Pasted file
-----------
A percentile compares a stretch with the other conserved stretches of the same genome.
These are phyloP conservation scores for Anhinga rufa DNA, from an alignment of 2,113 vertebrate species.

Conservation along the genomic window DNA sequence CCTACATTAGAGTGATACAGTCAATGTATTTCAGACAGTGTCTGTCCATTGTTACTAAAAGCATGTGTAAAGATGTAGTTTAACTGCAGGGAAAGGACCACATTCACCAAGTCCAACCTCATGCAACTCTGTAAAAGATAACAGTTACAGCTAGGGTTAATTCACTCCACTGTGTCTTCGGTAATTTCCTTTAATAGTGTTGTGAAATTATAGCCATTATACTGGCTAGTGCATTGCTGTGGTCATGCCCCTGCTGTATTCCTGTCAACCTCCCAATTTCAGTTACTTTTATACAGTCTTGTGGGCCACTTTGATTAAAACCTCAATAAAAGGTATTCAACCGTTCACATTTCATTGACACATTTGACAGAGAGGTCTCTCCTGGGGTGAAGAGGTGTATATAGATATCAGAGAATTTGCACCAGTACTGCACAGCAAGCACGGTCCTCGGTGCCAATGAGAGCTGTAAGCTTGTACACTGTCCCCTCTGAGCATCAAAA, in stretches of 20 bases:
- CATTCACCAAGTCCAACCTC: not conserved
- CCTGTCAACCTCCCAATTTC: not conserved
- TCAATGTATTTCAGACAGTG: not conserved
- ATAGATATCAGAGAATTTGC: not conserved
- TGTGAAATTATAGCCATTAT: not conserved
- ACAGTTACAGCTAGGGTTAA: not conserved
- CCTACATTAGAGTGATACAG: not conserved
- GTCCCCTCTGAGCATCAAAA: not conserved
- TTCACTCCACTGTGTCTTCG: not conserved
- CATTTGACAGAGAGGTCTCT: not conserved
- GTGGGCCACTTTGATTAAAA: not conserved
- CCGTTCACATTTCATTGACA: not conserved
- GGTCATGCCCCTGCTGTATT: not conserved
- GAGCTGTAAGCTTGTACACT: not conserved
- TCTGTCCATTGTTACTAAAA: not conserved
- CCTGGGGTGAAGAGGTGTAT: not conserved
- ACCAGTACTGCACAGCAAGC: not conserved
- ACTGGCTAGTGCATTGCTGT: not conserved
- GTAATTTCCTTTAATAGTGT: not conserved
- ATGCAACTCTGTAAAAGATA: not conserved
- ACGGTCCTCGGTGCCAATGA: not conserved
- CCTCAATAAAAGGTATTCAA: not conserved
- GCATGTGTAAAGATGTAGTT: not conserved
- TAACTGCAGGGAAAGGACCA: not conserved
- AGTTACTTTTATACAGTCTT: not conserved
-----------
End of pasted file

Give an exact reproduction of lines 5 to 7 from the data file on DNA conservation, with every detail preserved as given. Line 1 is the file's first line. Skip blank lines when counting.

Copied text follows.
- CCTGTCAACCTCCCAATTTC: not conserved
- TCAATGTATTTCAGACAGTG: not conserved
- ATAGATATCAGAGAATTTGC: not conserved